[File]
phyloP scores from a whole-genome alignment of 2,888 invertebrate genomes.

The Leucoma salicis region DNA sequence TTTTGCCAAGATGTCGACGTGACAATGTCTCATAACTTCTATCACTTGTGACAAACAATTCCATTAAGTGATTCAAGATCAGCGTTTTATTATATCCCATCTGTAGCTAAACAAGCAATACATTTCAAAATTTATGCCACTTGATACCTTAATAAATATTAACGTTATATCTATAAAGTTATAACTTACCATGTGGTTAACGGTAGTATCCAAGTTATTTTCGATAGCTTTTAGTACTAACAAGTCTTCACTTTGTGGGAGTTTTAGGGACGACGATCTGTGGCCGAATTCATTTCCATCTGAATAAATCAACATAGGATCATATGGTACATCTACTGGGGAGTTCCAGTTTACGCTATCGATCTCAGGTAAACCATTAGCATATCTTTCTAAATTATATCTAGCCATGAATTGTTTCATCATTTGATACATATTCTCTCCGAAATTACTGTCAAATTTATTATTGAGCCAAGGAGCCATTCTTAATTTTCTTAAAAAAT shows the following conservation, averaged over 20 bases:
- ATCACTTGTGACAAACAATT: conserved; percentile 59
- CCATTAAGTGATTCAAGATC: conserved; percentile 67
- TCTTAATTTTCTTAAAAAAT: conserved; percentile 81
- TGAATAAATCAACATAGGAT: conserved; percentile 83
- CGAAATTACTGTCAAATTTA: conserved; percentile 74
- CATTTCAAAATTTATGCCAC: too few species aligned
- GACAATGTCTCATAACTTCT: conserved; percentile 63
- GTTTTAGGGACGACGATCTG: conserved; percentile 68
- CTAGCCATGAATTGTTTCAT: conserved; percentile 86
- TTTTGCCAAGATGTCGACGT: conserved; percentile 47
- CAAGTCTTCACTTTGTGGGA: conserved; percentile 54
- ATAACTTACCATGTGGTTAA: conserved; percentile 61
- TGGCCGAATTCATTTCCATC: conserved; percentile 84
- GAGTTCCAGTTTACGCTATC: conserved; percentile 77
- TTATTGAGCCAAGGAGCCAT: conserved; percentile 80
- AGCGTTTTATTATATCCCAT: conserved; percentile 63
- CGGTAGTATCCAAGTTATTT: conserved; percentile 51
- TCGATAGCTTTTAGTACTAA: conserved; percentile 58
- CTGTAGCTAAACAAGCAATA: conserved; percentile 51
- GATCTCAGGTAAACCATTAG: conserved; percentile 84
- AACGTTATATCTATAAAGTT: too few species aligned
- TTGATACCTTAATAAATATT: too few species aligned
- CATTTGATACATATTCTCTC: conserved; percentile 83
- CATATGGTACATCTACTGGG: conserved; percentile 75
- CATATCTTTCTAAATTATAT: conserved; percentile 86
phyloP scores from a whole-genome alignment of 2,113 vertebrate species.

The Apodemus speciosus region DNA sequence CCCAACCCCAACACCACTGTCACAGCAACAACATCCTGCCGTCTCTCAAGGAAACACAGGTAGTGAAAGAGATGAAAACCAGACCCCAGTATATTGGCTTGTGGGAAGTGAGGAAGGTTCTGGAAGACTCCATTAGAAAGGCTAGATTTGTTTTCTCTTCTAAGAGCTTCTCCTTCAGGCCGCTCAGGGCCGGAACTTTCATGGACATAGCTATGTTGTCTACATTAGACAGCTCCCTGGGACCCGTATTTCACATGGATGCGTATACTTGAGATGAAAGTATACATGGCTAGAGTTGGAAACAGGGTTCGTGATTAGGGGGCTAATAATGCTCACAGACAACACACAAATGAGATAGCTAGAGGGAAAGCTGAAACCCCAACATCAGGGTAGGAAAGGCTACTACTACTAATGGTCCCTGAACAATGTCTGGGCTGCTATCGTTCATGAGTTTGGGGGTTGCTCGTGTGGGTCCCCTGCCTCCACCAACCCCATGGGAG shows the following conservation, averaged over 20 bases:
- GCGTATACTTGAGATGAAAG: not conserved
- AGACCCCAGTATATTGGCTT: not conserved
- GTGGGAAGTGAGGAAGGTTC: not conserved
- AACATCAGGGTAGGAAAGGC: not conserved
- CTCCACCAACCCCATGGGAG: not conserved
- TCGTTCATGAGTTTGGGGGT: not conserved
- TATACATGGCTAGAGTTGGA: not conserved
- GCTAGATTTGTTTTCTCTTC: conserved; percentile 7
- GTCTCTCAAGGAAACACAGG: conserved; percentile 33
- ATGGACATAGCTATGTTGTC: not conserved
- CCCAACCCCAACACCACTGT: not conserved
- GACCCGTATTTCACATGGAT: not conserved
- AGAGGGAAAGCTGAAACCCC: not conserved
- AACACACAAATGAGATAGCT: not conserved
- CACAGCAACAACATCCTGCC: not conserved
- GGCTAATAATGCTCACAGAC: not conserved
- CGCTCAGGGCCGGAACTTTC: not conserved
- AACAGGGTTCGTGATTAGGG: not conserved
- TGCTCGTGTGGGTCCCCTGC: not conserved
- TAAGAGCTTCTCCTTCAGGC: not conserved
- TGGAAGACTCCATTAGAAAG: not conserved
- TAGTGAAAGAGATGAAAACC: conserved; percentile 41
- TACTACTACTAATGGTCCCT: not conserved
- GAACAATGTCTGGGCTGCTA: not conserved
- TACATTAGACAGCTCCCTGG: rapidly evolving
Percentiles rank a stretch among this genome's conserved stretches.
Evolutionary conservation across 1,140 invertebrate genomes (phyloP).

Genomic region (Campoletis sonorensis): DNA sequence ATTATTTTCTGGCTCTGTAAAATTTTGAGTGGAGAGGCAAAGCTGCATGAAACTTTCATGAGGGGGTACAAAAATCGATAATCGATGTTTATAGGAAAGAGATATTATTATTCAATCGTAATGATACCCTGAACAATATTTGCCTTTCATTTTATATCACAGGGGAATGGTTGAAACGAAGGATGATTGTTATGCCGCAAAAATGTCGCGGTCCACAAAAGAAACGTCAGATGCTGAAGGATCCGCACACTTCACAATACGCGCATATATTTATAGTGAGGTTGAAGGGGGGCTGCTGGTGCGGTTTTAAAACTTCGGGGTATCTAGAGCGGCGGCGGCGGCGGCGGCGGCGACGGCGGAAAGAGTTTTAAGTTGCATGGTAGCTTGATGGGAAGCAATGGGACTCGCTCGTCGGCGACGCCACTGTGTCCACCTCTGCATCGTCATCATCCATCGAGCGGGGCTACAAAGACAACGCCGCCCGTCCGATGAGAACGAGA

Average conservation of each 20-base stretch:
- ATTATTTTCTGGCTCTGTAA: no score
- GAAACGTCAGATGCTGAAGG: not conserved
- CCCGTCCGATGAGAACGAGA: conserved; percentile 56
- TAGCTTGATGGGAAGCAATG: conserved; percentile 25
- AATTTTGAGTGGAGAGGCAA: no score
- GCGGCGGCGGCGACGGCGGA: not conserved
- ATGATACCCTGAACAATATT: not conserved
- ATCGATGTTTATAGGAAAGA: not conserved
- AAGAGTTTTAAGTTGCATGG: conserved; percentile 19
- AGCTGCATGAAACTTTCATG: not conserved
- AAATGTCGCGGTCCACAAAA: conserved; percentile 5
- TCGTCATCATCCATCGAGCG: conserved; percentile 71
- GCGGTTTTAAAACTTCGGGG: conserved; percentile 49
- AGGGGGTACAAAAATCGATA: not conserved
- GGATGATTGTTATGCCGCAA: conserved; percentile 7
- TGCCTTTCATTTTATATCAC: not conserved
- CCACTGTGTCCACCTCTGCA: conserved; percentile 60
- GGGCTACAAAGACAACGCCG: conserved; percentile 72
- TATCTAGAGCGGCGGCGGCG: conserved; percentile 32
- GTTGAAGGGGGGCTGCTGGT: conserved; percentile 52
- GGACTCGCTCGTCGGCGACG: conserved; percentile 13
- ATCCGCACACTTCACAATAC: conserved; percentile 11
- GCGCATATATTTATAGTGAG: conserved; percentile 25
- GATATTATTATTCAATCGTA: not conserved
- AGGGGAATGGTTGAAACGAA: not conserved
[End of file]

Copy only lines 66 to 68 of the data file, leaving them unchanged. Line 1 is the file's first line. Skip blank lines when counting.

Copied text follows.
- ATCGATGTTTATAGGAAAGA: not conserved
- AAGAGTTTTAAGTTGCATGG: conserved; percentile 19
- AGCTGCATGAAACTTTCATG: not conserved